The Solana ecosystem has suffered more than most during the FTX collapse. Its native SOL asset has been unceremoniously dumped, and investors appear to be running for the hills.
Solana is heavily intertwined with FTX and Sam Bankman-Fried. So much so that the collapse of the exchange last week sent shockwaves throughout the Solana ecosystem. The big fear is that investment would be pulled and developers would flee.
This was reflected in the collapse of its native asset, SOL. Since the FTX fiasco began on Nov. 6, SOL has plunged more than 50% and is now trading at $18.01. The battered coin is currently down more than 93% from its all-time high, according to CoinGecko.
On Nov. 16, W3T founder Alex Valaitis posted why he thinks that all is not lost for Solana.
The Bad News First
Solana has long been criticized as being centralized and VC-backed — and the downside of this is painfully evident at the moment. It is centralized as FTX and Alameda owned 58 million SOL tokens, which represents nearly 11% of the total supply.
It is unclear how much of this has already been dumped and how much is tied up in litigation, Valaitis noted.
DeFi on Solana has also been battered, with TVL dumping 96% since its all-time high of $10 billion. DeFiLlama reports that there is only $335 million in collateral in DeFi on Solana.
Valaitis blames a lot of this on project Serum, a DEX launched by SBF. Many leading dApps have dropped support for Serum, and the developers are trying to remove FTX control over the project. Additionally, the SRM token has dumped almost 60% in the past fortnight.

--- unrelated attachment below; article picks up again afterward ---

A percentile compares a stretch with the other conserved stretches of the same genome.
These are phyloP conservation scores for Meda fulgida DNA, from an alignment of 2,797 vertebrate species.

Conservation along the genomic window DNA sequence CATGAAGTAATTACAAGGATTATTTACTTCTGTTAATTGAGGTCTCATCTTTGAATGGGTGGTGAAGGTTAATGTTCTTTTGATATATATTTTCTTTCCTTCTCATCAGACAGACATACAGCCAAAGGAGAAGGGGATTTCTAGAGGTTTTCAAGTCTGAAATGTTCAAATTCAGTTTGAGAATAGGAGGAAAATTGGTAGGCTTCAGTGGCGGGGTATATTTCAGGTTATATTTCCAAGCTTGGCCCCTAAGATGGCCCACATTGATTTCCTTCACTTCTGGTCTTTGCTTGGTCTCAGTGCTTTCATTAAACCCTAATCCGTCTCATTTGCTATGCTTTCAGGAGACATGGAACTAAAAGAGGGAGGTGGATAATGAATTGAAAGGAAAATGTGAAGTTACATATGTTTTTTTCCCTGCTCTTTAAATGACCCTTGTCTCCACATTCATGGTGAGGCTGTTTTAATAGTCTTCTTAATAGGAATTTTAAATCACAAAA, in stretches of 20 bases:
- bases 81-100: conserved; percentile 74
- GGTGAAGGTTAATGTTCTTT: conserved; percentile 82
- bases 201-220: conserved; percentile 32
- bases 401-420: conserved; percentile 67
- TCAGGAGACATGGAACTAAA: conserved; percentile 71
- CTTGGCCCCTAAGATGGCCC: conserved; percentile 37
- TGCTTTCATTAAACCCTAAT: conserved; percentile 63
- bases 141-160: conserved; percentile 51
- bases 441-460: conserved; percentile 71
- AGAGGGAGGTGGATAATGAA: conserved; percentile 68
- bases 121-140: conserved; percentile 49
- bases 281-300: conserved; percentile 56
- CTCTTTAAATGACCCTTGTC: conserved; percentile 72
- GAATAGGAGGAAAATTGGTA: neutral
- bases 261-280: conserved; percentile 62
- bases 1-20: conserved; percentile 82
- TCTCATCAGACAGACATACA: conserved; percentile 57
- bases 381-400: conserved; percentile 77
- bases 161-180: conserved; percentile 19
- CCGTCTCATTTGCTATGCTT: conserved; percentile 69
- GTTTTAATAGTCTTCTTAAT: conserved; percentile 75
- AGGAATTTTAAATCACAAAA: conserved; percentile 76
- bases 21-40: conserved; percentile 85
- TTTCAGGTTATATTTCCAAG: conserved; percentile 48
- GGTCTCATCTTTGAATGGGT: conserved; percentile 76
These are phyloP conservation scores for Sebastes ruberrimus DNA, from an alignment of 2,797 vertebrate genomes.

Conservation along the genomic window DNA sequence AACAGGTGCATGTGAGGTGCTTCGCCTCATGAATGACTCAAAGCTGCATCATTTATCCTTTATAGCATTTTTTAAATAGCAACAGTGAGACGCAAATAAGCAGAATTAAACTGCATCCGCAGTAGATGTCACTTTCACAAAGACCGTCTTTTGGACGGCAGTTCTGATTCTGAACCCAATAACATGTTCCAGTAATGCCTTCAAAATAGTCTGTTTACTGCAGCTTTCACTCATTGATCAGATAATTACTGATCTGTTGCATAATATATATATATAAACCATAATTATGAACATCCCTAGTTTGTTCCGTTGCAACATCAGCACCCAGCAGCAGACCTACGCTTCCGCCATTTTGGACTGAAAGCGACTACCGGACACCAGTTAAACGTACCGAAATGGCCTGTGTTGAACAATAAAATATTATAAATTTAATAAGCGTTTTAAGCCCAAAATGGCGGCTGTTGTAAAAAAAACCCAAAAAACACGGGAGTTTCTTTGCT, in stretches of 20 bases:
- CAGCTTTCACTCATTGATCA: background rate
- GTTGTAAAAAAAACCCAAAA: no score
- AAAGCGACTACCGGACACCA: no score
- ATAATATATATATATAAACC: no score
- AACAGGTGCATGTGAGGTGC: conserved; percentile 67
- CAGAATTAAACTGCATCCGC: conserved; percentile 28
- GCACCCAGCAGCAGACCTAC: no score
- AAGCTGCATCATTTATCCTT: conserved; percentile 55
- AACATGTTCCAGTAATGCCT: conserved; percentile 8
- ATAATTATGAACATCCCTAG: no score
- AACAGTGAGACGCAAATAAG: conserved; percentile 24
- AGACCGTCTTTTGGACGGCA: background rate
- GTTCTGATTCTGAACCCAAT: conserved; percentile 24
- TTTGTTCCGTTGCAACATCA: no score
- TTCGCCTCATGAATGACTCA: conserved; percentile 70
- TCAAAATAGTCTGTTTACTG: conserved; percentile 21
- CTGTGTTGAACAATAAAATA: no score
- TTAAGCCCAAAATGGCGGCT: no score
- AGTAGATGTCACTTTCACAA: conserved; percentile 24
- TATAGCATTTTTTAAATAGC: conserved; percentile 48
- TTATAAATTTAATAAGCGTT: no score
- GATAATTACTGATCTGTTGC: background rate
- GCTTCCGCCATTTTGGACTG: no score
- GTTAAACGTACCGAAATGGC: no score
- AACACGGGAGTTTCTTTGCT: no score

Additionally, Solana-wrapped DeFi tokens have also been dumped as they were backed by FTX collateral.
Finally, the Solana Foundation had some direct exposure of its treasury to FTX. Around $1 million in assets were stuck on the exchange when withdrawals were halted.
According to an official document, the Solana Foundation also has exposure to 3.24 million shares of FTX Trading LTD common stock, 3.43 million FTT tokens, and 134 million SRM tokens. “The total exposure to Sollet-based assets on Solana in circulation is valued at approximately $40 million as of Nov 10, 2022,” it stated.
All of this is in addition to Solana’s performance and reliability problems which have plagued the network all year.
A Case for Solana Recovery
It all paints a very grim picture for Solana, but Valaitis gives it some hope of recovery. According to its co-founder, the Solana Foundation still has a decent-sized treasury that could last at least another two years.
There is still a ‘strong developer community’ according to Valaitis, who cited the recent hackathon in Portugal as an example.
Solana still has a thriving NFT ecosystem and remains in second place despite the ecosystem woes, according to CryptoSlam. There is also high network and web3 activity on the platform, making it too early to write it off.